One of the more intriguing aspects surrounding the use of predictive coding technology in the Da Silva Moore v. Publicis Groupe case involves the role courts should play in guarding against the use of unreliable expert testimony in eDiscovery. In Da Silva Moore, the plaintiffs argued that the court abdicated its gatekeeper role under Federal Rule of Evidence 702 and the U.S. Supreme Court’s decision in Daubert v. Merrell Dow Pharmaceuticals, 509 U.S. 579 (1993) by not soliciting expert testimony to assess the reliability of the defendant’s predictive coding technology. That argument was ultimately rejected by the court, which held that Rule 702 and Daubert determine “admissibility of evidence at trial” and are “not applicable to how documents are searched for and found in discovery.”
While the Da Silva Moore decision appears to foreclose the use of Rule 702 and Daubert in eDiscovery, that view is not universally shared across the spectrum of American jurisprudence. Notably, in United States v. O’Keefe, 537 F.Supp.2d 14 (D.D.C. 2008), that court took a different approach. It found that a litigant must satisfy Rule 702 should it wish to challenge the propriety of an opposing party’s search terms in a discovery motion. This view was also embraced in Victor Stanley v. Creative Pipe, 250 F.R.D. 251 (D. Md. 2008). The Victor Stanley decision discussed how Rule 702 provides a useful framework for adjudicating complex factual eDiscovery questions such as the reliability of a particular “search and retrieval methodology” for electronically stored information (ESI).
These differing views regarding the application of Rule 702 and Daubert beg the question of what role (if any) they play in the discovery process. To understand this issue, it is worth examining the Daubert case and Rule 702 to determine whether, as the O’Keefe court so famously declared, complex eDiscovery search methodologies are really in a realm “where angels fear to tread.”
Daubert and Rule 702: The Trial Court as “Gatekeeper”
In Daubert, the Supreme Court held that the trial court has an important “gatekeeper” role under Rule 702 to ensure that only relevant, reliable scientific evidence that is helpful to a jury is admitted at trial. The Supreme Court provided a non-exclusive list of factors that a trial court could consider in determining whether a particular methodology was actually reliable. Those so-called Daubert factors were later found to apply “to all expert testimony, not just testimony based in science.”
Rule 702 was subsequently amended in 2000 to affirm the trial court’s gatekeeper function and to provide “some general standards that the trial court must use to assess the reliability and helpfulness of proffered expert testimony.” Rule 702 did not codify the Daubert factors. Instead, the Rule 702 standards were intended to guide the trial court to use “any or all of the specific Daubert factors where appropriate.” Thus, Daubert and Rule 702 work together to help trial courts assess the reliability of proffered expert testimony.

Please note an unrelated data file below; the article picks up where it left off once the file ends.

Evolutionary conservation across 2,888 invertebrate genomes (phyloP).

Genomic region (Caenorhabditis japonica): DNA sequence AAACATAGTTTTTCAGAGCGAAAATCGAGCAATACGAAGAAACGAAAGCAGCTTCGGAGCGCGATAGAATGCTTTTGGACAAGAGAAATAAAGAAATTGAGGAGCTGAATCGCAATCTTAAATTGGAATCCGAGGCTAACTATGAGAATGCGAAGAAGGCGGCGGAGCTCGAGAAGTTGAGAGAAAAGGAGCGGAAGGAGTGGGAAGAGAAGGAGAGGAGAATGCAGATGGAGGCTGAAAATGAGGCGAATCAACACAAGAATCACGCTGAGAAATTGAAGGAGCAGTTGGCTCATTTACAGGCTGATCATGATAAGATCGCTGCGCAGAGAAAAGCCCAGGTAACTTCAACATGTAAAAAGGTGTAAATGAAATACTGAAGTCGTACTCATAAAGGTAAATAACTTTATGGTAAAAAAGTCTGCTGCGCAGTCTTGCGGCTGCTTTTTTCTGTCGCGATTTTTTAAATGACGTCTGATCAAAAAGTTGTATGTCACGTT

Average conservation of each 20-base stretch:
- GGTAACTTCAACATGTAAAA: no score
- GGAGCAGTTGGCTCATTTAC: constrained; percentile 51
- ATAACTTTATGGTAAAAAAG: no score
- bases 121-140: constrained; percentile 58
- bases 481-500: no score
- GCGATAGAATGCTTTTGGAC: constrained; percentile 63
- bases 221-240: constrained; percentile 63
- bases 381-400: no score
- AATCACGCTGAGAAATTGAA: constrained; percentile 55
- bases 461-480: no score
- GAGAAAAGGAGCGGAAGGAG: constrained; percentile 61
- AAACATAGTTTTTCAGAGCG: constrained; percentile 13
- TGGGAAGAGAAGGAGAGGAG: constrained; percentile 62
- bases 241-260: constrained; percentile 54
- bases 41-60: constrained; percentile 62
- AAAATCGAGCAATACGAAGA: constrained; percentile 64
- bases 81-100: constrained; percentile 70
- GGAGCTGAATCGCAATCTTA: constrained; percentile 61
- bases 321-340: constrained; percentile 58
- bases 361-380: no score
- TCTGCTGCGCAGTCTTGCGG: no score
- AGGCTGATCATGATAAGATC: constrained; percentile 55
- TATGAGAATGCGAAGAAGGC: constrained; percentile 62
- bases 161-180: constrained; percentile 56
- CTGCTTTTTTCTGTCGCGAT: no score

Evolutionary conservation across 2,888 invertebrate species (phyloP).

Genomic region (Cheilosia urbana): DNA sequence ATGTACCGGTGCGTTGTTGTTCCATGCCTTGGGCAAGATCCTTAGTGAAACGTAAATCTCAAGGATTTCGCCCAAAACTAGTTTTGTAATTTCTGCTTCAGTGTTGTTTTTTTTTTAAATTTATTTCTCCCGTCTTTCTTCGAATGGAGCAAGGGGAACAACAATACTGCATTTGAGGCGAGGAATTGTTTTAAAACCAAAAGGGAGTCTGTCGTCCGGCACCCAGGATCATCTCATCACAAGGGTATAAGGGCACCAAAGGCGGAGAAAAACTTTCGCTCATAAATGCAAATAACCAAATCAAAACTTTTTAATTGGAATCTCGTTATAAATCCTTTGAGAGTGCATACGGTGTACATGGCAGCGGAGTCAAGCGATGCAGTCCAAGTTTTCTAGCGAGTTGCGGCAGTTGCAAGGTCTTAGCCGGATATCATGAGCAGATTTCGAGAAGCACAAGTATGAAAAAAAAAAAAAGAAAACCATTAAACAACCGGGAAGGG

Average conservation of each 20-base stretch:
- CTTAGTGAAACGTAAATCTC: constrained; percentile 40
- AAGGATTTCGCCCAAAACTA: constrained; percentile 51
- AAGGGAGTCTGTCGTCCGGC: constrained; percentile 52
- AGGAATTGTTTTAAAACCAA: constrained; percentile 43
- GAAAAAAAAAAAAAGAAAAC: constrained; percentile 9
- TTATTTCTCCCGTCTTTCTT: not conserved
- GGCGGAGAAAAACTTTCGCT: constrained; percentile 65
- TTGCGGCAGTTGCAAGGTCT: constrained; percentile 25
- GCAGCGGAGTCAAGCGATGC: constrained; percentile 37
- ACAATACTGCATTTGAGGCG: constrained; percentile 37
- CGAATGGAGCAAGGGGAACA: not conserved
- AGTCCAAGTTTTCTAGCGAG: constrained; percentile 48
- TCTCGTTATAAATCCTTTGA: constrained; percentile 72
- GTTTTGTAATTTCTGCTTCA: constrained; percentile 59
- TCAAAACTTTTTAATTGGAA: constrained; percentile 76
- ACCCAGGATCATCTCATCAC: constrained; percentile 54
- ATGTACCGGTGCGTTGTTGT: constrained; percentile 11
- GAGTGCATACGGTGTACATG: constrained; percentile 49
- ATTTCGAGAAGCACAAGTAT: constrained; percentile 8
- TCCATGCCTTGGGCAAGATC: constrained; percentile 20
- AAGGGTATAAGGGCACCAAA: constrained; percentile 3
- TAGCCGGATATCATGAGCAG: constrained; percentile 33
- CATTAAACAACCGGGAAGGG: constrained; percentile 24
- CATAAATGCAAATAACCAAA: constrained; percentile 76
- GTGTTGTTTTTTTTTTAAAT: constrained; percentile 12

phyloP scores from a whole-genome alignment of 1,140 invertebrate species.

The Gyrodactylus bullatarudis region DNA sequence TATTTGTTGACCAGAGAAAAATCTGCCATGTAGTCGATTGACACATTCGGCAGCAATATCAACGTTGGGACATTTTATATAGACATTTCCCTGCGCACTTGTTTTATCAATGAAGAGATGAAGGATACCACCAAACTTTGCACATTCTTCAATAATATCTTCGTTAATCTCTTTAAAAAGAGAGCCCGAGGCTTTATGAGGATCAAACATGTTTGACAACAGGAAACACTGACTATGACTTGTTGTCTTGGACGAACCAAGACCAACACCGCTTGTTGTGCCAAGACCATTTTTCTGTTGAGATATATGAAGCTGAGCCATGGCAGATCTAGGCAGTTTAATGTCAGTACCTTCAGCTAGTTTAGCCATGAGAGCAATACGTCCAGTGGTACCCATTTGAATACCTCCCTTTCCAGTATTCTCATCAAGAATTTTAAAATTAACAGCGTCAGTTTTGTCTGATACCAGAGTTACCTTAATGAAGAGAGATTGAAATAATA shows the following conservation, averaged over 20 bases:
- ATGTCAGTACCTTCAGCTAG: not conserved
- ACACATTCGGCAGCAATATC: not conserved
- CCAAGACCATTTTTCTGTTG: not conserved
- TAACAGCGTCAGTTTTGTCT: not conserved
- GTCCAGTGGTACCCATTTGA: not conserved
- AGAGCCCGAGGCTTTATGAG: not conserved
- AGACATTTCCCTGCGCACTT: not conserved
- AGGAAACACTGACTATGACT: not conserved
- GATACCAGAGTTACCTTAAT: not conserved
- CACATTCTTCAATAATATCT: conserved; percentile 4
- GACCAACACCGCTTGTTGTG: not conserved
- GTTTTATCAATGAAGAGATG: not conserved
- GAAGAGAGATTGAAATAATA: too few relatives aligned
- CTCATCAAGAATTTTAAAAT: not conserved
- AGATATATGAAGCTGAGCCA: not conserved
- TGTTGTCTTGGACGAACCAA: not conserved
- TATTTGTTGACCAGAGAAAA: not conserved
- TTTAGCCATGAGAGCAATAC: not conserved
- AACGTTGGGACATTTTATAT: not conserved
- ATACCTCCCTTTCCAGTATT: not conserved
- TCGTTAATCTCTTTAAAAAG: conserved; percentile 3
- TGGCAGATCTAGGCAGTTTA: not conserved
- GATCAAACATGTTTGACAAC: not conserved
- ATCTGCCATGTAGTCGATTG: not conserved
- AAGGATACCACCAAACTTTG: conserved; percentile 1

Does Rule 702 Apply to eDiscovery?
As it relates to eDiscovery, the question is: at what stage of the case do Daubert and Rule 702 apply? Like many legal questions, there does not appear to be a definitive answer. Indeed, the Advisory Committee Note to the 2000 Amendments to Rule 702 specifically declined to establish a precise procedural timetable for courts to exercise their “gatekeeping function over expert testimony.” Referring to instances where courts had applied the Daubert factors at both the summary judgment and in limine stages, the Advisory Committee reasoned that courts should be provided with “substantial discretion” to address Daubert related matters:
“Courts have shown considerable ingenuity and flexibility in considering challenges to expert testimony under Daubert, and it is contemplated that this will continue under the amended Rule.”
Rule 702 was thus designed to be “flexible” and provide courts with additional tools to scrutinize expert testimony on complex factual issues. Whether and when to do so, however, appear to be completely within the court’s discretion. It is therefore quite possible that a court could exercise its discretion to evaluate expert testimony on thorny pretrial matters such as eDiscovery.
How Could Daubert Affect Parties’ eDiscovery Efforts?
While there is no certainty that a party will have to satisfy Daubert to establish the reliability of its eDiscovery search and retrieval methodologies, organizations should still consider taking steps to be prepared. One preliminary step should include conducting research on the deployed eDiscovery technologies and the reliability of their supporting methodologies. Parties that do their homework and incorporate effective, enabling technologies into their eDiscovery process may be better situated to meet the Daubert standards and Rule 702. Moreover, such technologies, coupled with an effective eDiscovery response, will likely lead to more efficient and cost effective discovery. Such a realm is certainly where courts, clients and counsel – not just angels – are now daring to tread.